What would eventually be the first and worst complete novel of mine is featured in this post, in its infant stages. It is very bad. I know it's bad. Remember: laughing together.
Read the first post, 2001.
2002 : AGED 12/13-
KNIGHT OF BLACK ROSES - This is what started everything, and you'll see that I picked it up at different points in the early years of writing, and finished the first draft of it at 14. The earliest draft, however, had its genesis in a dream. I believe both the inciting incident and the ending were dreamt, but I can only remember the ending--a medieval knight crouched, holding the body of a dead woman as a battle rages on around him. It is raining and looks very much like something from a film.
From the inciting incident--a lady in waiting trading places with a princess so the princess may avoid a horrible marriage--to the ending, I bridged a plot, the characters of which changed greatly and often in is many early drafts. Two, possibly three, early drafts were handwritten before I acquired my mother's electric typewriter and settled on a main female protagonist--the lady in waiting, who would survive all subsequent drafts to this day.
Early characters were Stephen, the knight, who was in love with Catherine, the lady in waiting. The princess, not having made an appearance in the story in these early drafts, remained nameless. The characters then switched to Dosaro (a name a friend made up from the word rosado; we were all taking Spanish) and Rowan, the peasant girl plucked out of her village to become a lady in waiting due only to her great beauty. In this Dosaro/Rowan draft, only the very beginning had been written.
The name of the character Rowan is a mystery. I can't remember where I may have heard it, or why I thought it was a female name. Nevertheless, the name stuck through every subsequent draft.
The third draft still survives in its original handwritten form and was, judging from the handwriting, written at the age of 13. It includes the entire first act, some 16 pages, of Rowan, now the daughter of the castle cook, who purchases Konrad, a handsome captive from the eastern country of Mikodia, as a slave. But due to his amazing good looks and the fact that they basically fall in love at first sight, she frees him.
[This book is achingly wtf. Bear with me. I had no real concept of the middle ages. Or of real life.]
[These days I am pretty good with the middle ages.]
It is right after they fall in love that the princess Tanwen contacts Rowan to become her lady in waiting, and basically threatens to kill Konrad if Rowan won't accept the position and the whole "go marry the prince for me" switcharoo.
Konrad was one of the first characters of mine to seemingly appear of his own volition, and in his final form a few years and drafts later, he possesses attributes of every male character I have written since. This would seem to suggest that this was a brilliantly rounded character, however, he was not. Especially in his first appearance, penned by a 13 year old, in which he is little more than a charming womanizer.
I remember typing out this handwritten draft on the typewriter, however, that draft has been lost. And it wasn't until I was given the old family computer (sans internet access, of course) that I picked up the story again. But before we get to that, we have three more bad novel attempts to get through.
CASTILLA - Castilla has been featured here before [I highly suggest clicking on that link] when I found the original draft, which was handwritten in the last few months of eighth grade. This greatly confused and truly awful vampire story was greatly inspired how my three best friends were also writing books. I wanted to fit in, so I really, really tried to finish this one.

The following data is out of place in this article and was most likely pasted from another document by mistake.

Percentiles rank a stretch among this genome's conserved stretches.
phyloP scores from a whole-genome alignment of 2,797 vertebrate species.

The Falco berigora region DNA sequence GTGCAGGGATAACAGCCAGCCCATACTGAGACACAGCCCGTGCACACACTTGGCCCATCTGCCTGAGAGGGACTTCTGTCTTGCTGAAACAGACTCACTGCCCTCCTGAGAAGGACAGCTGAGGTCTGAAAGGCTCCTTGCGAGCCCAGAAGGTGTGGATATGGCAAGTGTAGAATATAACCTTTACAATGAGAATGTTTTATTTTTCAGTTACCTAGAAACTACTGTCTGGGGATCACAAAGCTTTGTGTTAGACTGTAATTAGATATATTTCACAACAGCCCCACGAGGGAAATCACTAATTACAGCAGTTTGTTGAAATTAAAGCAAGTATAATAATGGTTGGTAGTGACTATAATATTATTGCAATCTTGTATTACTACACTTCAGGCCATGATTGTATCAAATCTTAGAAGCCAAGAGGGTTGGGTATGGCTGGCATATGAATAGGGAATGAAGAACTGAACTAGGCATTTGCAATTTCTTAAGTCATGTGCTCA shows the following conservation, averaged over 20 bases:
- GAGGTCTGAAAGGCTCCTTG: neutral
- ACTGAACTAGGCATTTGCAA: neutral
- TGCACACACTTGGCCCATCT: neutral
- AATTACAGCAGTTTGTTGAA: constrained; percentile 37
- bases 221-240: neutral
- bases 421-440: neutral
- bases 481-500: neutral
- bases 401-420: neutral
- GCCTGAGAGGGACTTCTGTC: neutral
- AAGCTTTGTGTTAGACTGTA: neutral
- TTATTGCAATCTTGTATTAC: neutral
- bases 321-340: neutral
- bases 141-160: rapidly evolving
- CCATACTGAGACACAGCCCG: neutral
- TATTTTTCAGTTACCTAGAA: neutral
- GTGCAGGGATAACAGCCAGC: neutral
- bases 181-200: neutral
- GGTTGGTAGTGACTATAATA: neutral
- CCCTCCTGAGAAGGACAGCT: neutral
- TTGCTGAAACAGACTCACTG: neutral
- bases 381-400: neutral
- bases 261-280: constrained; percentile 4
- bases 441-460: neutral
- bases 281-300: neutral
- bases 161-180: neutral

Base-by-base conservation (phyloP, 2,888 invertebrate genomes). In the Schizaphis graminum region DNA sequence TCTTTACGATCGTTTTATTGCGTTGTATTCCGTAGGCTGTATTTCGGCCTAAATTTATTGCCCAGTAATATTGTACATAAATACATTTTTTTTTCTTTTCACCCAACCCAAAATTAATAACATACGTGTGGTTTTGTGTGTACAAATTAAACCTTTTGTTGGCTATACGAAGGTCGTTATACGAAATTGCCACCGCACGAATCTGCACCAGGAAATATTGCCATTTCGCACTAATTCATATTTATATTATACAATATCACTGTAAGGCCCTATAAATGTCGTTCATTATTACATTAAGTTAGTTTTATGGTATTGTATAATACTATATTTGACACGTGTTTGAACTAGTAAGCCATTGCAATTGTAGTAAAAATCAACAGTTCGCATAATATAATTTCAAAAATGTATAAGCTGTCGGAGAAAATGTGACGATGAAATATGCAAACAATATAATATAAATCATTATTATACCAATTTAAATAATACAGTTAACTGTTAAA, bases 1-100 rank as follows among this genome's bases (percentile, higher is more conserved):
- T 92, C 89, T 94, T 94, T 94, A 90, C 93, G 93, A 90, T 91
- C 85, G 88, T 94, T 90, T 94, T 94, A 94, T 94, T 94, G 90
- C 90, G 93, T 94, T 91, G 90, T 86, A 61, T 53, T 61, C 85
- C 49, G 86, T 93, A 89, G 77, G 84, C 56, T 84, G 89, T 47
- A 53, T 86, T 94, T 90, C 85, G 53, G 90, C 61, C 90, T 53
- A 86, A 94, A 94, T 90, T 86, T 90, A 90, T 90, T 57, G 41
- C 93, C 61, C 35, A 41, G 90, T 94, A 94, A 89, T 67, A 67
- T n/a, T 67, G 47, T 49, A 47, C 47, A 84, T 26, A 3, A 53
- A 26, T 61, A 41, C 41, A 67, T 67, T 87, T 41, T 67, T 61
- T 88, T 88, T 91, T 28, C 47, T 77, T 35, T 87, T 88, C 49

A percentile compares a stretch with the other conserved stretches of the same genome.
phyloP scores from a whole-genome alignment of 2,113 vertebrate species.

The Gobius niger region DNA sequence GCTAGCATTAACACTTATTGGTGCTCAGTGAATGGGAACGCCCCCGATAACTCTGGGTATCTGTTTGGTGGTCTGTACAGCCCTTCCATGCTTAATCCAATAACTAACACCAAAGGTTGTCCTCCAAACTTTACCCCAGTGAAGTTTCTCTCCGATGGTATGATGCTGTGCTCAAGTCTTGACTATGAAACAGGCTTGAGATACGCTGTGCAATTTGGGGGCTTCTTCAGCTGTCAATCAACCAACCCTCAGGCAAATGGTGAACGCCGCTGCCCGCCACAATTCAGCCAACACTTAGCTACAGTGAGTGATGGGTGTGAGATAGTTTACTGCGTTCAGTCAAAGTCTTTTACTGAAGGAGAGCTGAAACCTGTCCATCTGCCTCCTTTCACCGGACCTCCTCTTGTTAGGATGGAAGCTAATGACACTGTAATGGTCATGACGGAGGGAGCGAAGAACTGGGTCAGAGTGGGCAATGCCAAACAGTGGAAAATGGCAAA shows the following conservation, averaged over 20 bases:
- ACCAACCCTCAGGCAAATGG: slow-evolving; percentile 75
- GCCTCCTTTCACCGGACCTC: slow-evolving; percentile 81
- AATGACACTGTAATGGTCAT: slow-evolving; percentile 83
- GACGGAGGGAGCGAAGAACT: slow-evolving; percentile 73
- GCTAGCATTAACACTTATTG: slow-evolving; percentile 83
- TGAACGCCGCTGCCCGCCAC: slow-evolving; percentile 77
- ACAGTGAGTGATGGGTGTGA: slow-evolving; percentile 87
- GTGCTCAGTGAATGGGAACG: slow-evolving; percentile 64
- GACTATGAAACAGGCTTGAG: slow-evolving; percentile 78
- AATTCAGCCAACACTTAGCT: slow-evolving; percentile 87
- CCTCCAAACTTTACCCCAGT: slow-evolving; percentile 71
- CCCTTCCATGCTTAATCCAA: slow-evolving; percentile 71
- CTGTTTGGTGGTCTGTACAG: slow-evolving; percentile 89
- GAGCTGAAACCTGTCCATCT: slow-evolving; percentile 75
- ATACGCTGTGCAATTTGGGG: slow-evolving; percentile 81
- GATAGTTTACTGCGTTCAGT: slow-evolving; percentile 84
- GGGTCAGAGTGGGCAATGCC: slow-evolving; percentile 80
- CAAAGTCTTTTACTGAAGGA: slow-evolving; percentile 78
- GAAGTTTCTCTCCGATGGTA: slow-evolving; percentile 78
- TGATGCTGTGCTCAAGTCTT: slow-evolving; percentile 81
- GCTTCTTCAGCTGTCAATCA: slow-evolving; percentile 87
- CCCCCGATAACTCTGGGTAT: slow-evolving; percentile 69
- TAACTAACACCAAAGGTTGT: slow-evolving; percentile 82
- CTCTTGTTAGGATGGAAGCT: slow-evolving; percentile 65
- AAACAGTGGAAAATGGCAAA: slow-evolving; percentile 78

It wasn't until the summer after 8th grade that I tracked down a copy of Stoker's Dracula and spent frightened summer days, with the wind howling around the house in the heat, reading it and being more or less being hooked on the work (in some capacity) for life. But in 8th grade, my only knowledge of vampires came from a tiny YA book, In the Forests of the Night, which had been written by a 16 year old, who appeared very cool and mysterious looking in her author photo, decked out in a leather jacket. What the novel was about, apart from vampires, I can't remember. But I liked it. And I wanted to do something like it, and, more importantly, it gave me a really stupid goal of being published before I graduated high school.
As with every previous story, Castilla features a cast of teenagers. Castilla is the main vampire, a 17 year old who used to be Morgan Stone (I have a really bad drawing of this character, "pre-vamped"). We meet her in a forest in the moonlight, hunting for campers to feed on. Instead, she runs into an old friend, who she turned into a vampire, and for some stupid reason, renamed "Stanes."
Some stuff happens. What and how, I don't know, but she gets mixed up with some cops. Kills some lady. Then runs into a guy named Matthew, and they have sex and then they fall in love, and then she's pregnant and that's about it.
CHANNING - written in the summer before my freshman year of high school, and then transferred onto the computer. It was, my best guess is, a coming-of-age story set in Victorian England (although very badly set, and not at all researched.) A young girl, Channing--again, a male name used for a female--is moved to a new home after giving birth to a bastard. In her new home with her tight-fisted mother and often-absent father, she meets Peter, but is forbidden to pursue anything with him, as she is ruined. Where the plot was going, I have no idea, but it was picked back up and brushed off a few years later after reading Hardy's Tess of the D'Urbervilles and noting the similarities between the circumstances of the heroines. Nothing came of this draft, since the plot (or lack of) was awful to the bone.